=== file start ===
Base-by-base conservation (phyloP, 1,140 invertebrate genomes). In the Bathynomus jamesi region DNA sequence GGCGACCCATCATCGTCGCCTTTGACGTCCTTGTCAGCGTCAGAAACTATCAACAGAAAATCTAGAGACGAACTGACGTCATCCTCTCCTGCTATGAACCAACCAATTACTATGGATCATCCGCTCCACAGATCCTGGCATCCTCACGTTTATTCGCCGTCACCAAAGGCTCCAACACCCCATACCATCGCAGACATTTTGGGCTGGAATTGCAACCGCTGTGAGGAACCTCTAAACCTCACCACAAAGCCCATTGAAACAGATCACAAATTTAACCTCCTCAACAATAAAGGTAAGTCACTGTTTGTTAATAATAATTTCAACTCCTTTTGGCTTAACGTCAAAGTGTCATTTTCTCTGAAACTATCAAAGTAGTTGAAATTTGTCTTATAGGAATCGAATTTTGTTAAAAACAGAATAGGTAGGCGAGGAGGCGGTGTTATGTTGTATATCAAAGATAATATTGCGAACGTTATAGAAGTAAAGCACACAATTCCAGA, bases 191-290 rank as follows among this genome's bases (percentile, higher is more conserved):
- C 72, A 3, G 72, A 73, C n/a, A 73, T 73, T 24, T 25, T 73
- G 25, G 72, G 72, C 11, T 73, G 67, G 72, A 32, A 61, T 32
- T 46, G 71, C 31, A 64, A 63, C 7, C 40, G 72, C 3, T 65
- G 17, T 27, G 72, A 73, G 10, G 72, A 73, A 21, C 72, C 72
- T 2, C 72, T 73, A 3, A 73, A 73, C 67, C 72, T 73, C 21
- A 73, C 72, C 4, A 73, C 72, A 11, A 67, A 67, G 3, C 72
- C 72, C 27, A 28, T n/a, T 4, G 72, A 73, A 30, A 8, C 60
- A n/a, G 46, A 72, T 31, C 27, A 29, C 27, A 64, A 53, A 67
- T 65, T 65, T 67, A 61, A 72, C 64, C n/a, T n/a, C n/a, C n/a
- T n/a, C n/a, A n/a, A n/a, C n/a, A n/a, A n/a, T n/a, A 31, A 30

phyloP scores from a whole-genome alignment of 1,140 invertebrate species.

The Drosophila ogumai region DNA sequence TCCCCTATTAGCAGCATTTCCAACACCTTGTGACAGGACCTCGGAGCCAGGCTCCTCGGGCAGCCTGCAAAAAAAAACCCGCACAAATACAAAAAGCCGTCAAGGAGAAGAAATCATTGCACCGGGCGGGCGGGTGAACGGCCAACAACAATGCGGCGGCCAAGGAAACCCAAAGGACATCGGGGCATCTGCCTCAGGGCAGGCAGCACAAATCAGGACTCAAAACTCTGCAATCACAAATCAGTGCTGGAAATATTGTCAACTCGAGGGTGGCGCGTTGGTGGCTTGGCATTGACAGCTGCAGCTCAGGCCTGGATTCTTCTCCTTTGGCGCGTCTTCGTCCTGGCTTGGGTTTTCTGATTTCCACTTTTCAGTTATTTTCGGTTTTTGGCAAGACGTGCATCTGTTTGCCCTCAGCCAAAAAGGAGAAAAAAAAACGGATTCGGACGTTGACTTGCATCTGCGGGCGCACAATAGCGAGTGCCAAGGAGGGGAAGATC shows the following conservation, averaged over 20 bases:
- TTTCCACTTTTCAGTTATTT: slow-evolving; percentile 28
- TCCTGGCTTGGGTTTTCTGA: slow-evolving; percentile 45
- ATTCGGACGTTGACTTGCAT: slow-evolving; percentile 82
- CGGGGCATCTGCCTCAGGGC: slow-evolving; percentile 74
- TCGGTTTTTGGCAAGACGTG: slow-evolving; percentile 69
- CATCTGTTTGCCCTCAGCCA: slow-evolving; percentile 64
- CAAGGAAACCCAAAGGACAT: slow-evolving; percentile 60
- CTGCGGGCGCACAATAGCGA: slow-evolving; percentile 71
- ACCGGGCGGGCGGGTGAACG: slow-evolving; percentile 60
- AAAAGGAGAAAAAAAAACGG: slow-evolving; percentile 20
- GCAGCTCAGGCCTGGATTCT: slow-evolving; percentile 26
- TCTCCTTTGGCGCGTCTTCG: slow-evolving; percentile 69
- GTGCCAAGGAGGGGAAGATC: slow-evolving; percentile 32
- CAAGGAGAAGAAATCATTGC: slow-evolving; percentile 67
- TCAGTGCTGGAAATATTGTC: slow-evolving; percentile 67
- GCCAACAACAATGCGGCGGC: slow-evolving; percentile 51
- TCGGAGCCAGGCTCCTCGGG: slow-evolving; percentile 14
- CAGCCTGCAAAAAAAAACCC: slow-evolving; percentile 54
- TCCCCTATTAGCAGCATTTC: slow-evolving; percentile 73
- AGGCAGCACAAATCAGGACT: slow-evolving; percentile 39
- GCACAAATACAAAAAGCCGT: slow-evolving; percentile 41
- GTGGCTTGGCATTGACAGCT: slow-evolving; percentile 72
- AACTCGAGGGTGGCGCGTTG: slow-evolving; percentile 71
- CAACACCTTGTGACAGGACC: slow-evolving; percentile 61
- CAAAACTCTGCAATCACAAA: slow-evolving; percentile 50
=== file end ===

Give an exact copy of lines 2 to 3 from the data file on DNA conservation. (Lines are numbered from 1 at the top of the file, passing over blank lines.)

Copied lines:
- C 72, A 3, G 72, A 73, C n/a, A 73, T 73, T 24, T 25, T 73
- G 25, G 72, G 72, C 11, T 73, G 67, G 72, A 32, A 61, T 32